Steve Perrin, Bar Harbor

For my part, I saw Terry Bishop as standard bearer for those my first letter was meant to reach. For his part, he committed to engage on the issue I raised. I couldn’t have asked for a more heartfelt response, backed by deep personal experience (beefed up with a good dose of military boilerplate). It struck me that he was engaged on a very meaningful level. His tactic was to blow me from the face of the Earth. Why such a strong reaction? His lashing out suggested the dynamic I outlined at the start of this post. My views seemed to warrant such an attack because they tripped a very sensitive nerve.

Evidently he took it I had fired the first shot in writing, “Like Major Hassan, many in the armed forces are stressed beyond endurance. They deserve public sympathy and support more than condemnation.” Why “many” rather than simply realize, because he had successfully dealt with his stress, that my offer did not extend to him? I think perhaps his military experience was more stressful than he chose to admit. Why else all the boilerplate meant to deny that possibility?

Fear motivated me to write the first letter: I was afraid Major Hasan was going to be made an example of to cover up what training and war can do to civilians in turning them into hardened killers. There is no off switch for such a mindset. Mr. Bishop apparently was afraid I was speaking directly to him. Which I was, but he didn’t want to hear it. Nor did the branch of the military that so carefully trained him. Leaving him to wrestle on his own with whatever fear and anger my letter stirred up.

I do not mean to single out Mr. Bishop for this kind of treatment. I recognize the same struggle in myself—and in humanity at large. Fear is a big part of life, which shows up in a broad spectrum of angry behaviors. Fear starts it off, then anger gets us moving. Together, they are a big part of our biological heritage for dealing with threatening events and situations. Or, more accurately, events and situations which we take to be threatening. Once, when I stepped on a twig while watching beavers in a pond, a Weimaraner plunged through the bushes and gave me what for, the owners calling out, “He won’t hurt you,” but I looked in his eyes and saw he was considering doing just that. My fear turned to anger at the owners for having their dog off-leash in a national park.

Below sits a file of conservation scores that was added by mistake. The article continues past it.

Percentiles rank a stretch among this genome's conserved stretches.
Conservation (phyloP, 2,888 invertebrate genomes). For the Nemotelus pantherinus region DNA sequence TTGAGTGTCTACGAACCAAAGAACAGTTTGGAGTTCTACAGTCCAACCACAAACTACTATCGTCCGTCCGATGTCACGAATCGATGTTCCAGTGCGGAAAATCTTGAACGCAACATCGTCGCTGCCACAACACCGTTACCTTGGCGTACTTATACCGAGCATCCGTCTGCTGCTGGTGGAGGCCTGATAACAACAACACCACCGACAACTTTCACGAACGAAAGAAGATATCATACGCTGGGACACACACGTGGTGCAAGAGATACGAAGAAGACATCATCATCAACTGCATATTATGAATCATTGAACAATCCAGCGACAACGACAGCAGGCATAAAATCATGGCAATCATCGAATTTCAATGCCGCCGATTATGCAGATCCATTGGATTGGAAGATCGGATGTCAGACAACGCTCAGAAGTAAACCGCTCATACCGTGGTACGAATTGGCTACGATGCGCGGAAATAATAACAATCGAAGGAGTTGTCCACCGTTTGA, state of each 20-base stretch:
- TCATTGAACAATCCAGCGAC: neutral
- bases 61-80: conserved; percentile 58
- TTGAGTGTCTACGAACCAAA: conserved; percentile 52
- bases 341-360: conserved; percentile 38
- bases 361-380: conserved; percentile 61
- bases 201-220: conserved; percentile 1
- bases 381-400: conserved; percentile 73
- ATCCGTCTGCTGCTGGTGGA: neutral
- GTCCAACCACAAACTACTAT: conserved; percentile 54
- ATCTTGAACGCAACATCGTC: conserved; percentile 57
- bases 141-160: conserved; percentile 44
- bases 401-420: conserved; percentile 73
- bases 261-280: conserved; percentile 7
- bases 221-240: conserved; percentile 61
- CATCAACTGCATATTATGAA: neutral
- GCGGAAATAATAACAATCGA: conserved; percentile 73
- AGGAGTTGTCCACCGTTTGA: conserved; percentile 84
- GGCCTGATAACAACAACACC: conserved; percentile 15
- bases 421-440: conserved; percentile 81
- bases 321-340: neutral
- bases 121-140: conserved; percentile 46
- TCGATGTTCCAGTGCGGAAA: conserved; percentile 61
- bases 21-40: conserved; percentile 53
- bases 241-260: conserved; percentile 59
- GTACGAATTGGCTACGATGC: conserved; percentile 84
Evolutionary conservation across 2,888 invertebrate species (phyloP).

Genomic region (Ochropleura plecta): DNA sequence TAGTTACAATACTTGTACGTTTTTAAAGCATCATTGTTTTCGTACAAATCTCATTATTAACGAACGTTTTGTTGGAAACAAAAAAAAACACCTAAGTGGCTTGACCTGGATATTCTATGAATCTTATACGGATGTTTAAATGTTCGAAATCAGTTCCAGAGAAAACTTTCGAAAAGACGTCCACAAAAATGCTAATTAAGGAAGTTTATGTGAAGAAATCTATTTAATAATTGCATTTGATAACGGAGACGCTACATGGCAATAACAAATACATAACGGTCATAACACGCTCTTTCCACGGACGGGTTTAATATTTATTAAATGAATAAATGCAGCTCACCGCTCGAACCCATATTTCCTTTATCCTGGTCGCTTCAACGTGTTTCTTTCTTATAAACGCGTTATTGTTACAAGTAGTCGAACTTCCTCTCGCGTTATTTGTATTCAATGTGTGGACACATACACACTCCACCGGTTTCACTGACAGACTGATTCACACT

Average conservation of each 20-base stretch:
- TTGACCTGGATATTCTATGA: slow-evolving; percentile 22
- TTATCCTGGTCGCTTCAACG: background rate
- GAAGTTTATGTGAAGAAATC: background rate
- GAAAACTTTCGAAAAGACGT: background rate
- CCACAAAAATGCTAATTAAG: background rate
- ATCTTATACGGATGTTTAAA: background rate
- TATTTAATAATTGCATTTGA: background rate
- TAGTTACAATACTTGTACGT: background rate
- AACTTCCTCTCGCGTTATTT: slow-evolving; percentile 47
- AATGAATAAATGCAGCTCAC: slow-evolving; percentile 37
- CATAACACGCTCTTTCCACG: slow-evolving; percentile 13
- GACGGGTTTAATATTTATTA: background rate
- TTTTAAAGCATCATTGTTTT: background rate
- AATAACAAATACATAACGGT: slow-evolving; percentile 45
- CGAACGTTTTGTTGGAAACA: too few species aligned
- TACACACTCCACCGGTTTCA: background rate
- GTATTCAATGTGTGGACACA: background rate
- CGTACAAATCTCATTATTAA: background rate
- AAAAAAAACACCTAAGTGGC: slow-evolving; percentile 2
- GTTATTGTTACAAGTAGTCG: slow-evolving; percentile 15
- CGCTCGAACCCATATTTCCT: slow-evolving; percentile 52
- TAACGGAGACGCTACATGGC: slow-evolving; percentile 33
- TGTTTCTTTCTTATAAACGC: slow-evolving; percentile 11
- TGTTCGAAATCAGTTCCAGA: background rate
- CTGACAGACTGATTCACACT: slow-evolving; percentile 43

For more than eight years now, I have wondered what the nineteen terrorists who felled the Twin Towers were afraid of—what drove their anger. They didn’t know any of the occupants of the buildings—so it couldn’t have been them. The structures themselves were symbols of America’s widespread presence in the world, so it might have been that presence they feared, especially as evidenced in their homeland, Saudi Arabia. I think now the terrorists’ actions on September 11, 2001, were their desperate way of shouting, Yankee go home, we don’t want you here—you threaten our deepest beliefs and way of life! Osama bin Laden said as much at the time. But we were interested in the actions themselves as a show of deadly hostility, not the reasoning behind them. Our reaction was kindled by our fear, not theirs, which is how conflicts arise. Had we bothered to inquire at the time, and reflected on the reply we received, we might have spared the world a couple of wars and thousands upon thousands of deaths. But we committed ourselves to a bold and decisive course of action for the sake of its effect on the world, a course fueled by fear and anger, not any desire to hear and understand.

Through the agency of our upbringing, our culture often warns us it’s not nice to be fearful or angry. So we stuff such powerful feelings deep inside, denying they exist. I-am-not-angry! we shout; I-did-not-flinch! Yet this deadly duo surfaces every day of our lives, craving recognition as driving forces behind much of human behavior. Until we learn to deal effectively with road rage, cutting remarks, feeling left out or wrongly included, trashing the opposition, being cruel, and the countless every-day episodes rooted in anger and fear—until that day comes, we do not yet use the gift of consciousness to full advantage. We are still apprentices at being human, falling short of our full maturity—both individually as persons and collectively as a people.

Black-and-yellow field spider

(Copyright © 2009)

Solving problems is a big part of consciousness and, consequently, failure to solve such problems is another big part of consciousness. Failure can lead to a range of responses, including confusion, denial, anger, blame, depression, leading eventually perhaps to acceptance, learning, and even trying a different approach. Very few conscious acts bring about results as intended. Trial and error is often how consciousness works, leading to unintended consequences, revision, and trying again. When we go back to the drawing board, we give consciousness another run at the problem.